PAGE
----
The family of Mathieu Lefevre has filed a lawsuit against the NYPD for refusing to release information related to the hit-and-run collision that killed the 30-year-old Brooklyn cyclist last October.
According to the complaint, filed in New York State Supreme Court on December 30 [PDF ], NYPD denied a freedom of information request from Lefevre’s parents seeking records pertaining to the crash, on the grounds that the investigation is ongoing. The Lefevres appealed, citing their belief that the records in question are not exempt from disclosure under the law. NYPD failed to respond, effectively denying the appeal.
NYPD routinely denies access to information  on deadly crashes, often based on the claim that releasing even the most rudimentary details would jeopardize crash investigations. The Lefevre lawsuit challenges that practice, based in part on the fact that NYPD has declared that no charges will be filed for Mathieu’s death.
The summary of the lawsuit, filed on behalf of the Lefevres by attorney Steve Vaccaro of Rankin & Taylor, reads in part:
NYPD admits that it possesses records requested by the Lefevres, but has stonewalled for nearly two months, refusing to disclose those records without a valid justification. The two grounds advanced by NYPD for withholding the records are completely lacking in merit.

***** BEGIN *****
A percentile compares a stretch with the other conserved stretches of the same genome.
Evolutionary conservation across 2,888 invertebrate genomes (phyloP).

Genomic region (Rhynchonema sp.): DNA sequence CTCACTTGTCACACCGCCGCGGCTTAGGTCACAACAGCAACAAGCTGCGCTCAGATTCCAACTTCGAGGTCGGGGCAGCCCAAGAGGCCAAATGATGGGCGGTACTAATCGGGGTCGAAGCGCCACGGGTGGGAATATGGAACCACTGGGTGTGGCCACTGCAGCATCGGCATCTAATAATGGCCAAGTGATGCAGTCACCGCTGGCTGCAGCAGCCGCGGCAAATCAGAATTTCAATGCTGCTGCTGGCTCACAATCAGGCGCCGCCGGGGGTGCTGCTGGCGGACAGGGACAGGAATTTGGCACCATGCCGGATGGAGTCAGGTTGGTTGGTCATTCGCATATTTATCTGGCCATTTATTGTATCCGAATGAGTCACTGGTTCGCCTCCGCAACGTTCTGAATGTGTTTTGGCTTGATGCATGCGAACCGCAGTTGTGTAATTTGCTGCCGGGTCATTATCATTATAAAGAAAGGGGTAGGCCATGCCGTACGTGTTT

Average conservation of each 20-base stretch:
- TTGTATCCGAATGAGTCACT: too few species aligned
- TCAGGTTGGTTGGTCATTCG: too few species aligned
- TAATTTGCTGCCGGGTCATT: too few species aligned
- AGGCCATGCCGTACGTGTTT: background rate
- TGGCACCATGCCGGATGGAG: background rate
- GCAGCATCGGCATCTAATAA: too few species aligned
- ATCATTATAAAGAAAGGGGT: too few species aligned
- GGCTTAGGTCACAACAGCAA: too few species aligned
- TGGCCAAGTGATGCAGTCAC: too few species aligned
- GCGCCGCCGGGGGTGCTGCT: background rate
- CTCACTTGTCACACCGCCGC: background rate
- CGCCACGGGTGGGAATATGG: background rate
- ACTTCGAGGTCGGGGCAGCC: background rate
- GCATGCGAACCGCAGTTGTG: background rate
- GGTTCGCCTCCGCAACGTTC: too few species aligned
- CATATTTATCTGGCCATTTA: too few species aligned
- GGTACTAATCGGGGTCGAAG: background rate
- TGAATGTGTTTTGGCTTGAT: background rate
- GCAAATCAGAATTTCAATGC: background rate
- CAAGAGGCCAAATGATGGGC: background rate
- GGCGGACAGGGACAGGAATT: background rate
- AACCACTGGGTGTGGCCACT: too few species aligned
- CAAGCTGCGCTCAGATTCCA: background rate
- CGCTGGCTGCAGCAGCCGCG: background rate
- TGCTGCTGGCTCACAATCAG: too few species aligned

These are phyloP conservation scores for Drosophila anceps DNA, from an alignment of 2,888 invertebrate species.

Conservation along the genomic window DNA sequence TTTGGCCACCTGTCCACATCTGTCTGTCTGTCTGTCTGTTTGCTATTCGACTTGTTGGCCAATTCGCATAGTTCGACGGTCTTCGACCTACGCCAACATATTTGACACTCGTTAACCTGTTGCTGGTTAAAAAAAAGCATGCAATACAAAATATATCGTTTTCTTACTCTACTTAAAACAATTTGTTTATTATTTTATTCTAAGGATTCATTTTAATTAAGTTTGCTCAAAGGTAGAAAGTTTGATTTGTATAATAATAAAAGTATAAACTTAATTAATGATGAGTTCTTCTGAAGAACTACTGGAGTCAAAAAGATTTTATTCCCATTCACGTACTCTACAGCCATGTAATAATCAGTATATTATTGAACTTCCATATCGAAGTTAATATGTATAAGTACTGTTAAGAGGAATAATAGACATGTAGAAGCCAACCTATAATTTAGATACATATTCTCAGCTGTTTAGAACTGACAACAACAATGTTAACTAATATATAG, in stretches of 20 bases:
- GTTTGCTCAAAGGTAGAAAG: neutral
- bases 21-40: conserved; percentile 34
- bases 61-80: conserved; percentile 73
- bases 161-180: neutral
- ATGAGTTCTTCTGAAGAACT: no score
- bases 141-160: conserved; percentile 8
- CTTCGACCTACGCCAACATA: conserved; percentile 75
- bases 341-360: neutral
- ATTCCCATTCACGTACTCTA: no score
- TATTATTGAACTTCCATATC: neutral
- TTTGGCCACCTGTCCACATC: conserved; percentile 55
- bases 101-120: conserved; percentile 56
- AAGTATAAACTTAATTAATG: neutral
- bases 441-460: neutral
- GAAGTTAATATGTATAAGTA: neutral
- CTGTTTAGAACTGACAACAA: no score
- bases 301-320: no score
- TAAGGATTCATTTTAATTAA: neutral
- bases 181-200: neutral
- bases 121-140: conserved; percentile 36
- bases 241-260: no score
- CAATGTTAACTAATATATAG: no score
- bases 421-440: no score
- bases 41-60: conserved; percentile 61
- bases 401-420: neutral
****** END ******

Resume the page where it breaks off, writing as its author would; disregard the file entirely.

First, NYPD asserts that it can withhold all records concerning Lefevre’s death, so long as its investigation of his death is still open. That is incorrect. FOIL exempts from disclosure only records the release of which would interfere with an ongoing investigation. NYPD does not suggest even the possibility of such interference.
Second, NYPD asserts that release of records concerning Lefevre’s death would jeopardize an impartial trial or adjudication. But NYPD has already announced there will be no criminal charges related to Lefevre’s death. Absent criminal charges, there is no right to a trial by jury, and therefore no chance of a tainted adjudication.
In December Vaccaro sent a letter to NYPD  indicating that, according to officers involved in the case, the department’s Accident Investigation Squad has all but concluded that the truck driver who hit Lefevre, identified in the crash report as Leonardo Degianni, was unaware of the collision. The letter also points to conflicting accounts of the collision from NYPD, and says Vaccaro was told that the AIS lost vital evidence. (Disclosure: Vaccaro represented Streetsblog for our freedom of information request to obtain documents from CUNY related to the effort to erase the Prospect Park West bike lane.)
“The Lefevres seek only to learn the truth about the death of their son,” reads the suit summary. “NYPD’s stated reasons for hiding the truth from the Lefevres plainly lack merit.”